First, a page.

So fellow travelers, as I alluded in a recent post there’s a story to be told about an annual event known as Birdathon.
Once a year our local chapter of the Audubon Society holds a day long birding challenge known as the Birdathon. Birders have twenty four hours (midnight to midnight) to find and identify by sight and/or sound as many different species in a set region as they can. It is a “one and done” checklist, which means it doesn’t matter how many robins you see, once you spot a robin, that species is checked off. Teams can also use it as a fundraiser for the OAS, by taking pledges towards their checklist totals.
Birdathon takes place on the Saturday in May following Mother’s Day Sunday, which used to conflict with a major music event my daughters participated in. Family first and the need for mom’s support to calm nervous soloists trumped crazy birding events, until ten years ago when the NYSSMA solo weekend was permanently moved to April. Suddenly free to participate, but acutely aware of my inexperience, I emailed the event coordinator and asked if there was a team I might tag along with. “Sure, meet us at Onondaga Lake Park, near the marina at 4:30.” Folks that’s 4:30 AM and for the record considered a “late” start by Birdathon standards. Turns out I was meeting the team at their third stop of the morning.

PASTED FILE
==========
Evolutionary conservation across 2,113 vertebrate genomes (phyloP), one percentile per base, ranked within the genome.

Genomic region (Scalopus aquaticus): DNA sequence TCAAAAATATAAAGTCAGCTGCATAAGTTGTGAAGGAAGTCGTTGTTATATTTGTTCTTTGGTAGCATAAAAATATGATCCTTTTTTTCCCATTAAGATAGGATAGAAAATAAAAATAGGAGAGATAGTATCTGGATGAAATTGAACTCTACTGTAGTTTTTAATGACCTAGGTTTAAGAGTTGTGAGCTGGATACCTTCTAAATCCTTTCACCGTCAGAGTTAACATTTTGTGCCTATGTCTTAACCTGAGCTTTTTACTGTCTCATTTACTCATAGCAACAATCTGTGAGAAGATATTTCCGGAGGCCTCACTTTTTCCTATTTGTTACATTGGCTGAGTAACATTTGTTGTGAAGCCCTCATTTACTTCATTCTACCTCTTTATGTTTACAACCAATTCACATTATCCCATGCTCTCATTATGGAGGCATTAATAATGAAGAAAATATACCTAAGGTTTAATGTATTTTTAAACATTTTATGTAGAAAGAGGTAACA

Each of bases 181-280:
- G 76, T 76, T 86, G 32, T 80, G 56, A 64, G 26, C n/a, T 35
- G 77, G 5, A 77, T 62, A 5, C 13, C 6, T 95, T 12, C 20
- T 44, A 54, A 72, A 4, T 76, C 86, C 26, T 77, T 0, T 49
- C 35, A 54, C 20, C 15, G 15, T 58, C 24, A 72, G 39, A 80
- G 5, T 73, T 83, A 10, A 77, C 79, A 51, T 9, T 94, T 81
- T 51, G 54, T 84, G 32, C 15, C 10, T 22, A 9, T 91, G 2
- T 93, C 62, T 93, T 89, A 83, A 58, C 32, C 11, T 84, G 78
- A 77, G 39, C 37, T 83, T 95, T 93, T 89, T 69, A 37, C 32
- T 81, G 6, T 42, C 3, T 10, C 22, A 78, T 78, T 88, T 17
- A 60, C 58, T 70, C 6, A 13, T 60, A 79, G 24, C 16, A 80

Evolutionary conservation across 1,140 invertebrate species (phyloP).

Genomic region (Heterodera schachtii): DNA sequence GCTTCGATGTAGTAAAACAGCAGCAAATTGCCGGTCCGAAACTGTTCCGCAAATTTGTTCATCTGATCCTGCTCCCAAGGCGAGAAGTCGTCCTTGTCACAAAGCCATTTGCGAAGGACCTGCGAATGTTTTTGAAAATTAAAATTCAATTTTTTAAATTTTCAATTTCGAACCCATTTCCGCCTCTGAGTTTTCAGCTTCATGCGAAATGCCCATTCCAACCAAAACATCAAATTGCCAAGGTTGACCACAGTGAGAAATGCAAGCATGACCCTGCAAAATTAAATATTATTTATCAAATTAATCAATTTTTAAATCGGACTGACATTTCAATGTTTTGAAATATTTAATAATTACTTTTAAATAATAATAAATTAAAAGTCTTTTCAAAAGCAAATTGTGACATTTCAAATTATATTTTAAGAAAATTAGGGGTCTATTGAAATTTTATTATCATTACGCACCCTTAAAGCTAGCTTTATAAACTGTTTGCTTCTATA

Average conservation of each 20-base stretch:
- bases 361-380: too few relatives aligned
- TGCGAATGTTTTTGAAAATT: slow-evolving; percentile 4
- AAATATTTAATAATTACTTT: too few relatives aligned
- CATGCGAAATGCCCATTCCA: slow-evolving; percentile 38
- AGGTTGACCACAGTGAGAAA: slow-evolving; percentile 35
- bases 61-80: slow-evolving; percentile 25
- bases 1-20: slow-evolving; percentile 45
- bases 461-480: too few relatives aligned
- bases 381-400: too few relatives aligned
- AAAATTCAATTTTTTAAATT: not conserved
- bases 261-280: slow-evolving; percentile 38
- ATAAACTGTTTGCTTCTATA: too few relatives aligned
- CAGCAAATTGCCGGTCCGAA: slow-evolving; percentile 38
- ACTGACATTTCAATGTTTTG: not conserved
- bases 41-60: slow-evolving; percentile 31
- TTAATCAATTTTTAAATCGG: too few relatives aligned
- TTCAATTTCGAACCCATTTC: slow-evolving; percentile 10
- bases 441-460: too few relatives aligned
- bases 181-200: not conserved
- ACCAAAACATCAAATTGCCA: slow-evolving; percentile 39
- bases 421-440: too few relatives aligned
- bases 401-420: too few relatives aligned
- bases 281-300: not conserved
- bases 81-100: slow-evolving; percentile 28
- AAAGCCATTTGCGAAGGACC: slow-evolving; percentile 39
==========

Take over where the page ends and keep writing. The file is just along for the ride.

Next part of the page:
Its not hard to recognize a birder, even in the dim pre-dawn mists of 4:30am. They’re the ones wandering the paths, heads cocked to one side listening, eyes to the tree line, binoculars the size of small canons draped around their necks. The local Birdathon Coordinator, spotted me right away, probably noting my cute little pocket binoculars which looked more like decorative jewelry. Two other teams, a pair of older gentlemen and three women about my age soon joined us.